In Sunday's Los Angeles Times Book Review
, Michael Frank takes a look
at Orhan Pamuk's Istanbul
--and for the most part, he likes what he sees. Frank does issue a couple of caveats, including a swipe at the book's shaggy-dog construction: "Pamuk, the quintessential insider, sometimes becomes lost in a loop of personal reflection and digressive associations." Still, he admires the way that the author mingles municipal history with his own sentimental education. And as did I
, Frank sees hüzün
, Istbanbul's brand of self-flagellating melancholy, as the linchpin of the entire narrative:
The book's prevailing theme is Istanbul's unmistakable melancholy, or hüzün, which the writer characterizes as a "cultural concept conveying worldly failure, listlessness, and spiritual suffering" of a sort that comes about only when "the remains of a glorious past civilization are everywhere visible." Hüzün is a paradoxical, pervasive, deep-rooted and widely shared state of mind, and it coaxes from Pamuk the book's most glowing passage, a single-paragraph riff of nearly six pages that is a poem to cobblestones and pimps, soot and mossy barges, old ferries and '50s Chevrolets that serve as taxis, "everything being broken, worn out, past its prime." In short, Istanbul itself.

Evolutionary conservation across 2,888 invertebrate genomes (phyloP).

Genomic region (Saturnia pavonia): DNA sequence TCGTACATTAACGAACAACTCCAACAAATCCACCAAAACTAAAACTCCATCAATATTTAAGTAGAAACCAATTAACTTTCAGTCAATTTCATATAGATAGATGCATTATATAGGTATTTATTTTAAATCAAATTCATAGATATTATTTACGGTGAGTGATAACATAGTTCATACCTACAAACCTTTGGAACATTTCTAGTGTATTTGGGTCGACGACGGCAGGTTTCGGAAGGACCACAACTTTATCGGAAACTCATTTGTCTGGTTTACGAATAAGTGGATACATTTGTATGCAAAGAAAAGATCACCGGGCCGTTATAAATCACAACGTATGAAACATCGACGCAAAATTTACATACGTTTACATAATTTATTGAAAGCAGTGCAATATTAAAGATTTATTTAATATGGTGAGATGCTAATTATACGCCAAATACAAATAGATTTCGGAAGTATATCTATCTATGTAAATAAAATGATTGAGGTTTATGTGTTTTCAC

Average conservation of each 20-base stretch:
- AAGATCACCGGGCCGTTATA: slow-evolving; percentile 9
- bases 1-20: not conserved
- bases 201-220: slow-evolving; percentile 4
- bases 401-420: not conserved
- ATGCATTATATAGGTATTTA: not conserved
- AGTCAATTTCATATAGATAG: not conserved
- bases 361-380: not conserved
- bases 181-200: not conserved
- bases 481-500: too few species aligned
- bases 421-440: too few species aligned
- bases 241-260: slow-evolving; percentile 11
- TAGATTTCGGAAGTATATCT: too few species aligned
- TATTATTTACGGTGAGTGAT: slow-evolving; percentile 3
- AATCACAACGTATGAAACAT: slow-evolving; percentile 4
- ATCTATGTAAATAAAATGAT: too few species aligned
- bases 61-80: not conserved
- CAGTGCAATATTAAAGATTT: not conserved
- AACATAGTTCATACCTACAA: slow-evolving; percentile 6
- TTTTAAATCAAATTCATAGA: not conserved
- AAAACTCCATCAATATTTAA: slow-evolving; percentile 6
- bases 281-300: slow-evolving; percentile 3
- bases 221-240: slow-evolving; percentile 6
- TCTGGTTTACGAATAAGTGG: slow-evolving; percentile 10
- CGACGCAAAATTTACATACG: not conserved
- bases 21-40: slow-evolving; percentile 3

Meanwhile, as widely reported
, the Harry Potter series turns out to be the most popular reading material at Guantanamo Bay. According to the librarian, a civilian contractor, "We have Harry Potter
in four languages, English, French, Farsi and Russian. We have it on order in Arabic. We do not have books 5 and 6 in the series, at this time. We have had several detainees read the series." At first I found this a little puzzling. Wouldn't J.K. Rowling's wizardly epic strike the detainees as piffle for infidels? But perhaps He-Who-Must-Not-Be-Named has more than a passing resemblance to the Great Satan. Runner-up for the Gitmo Prize: Agatha Christie.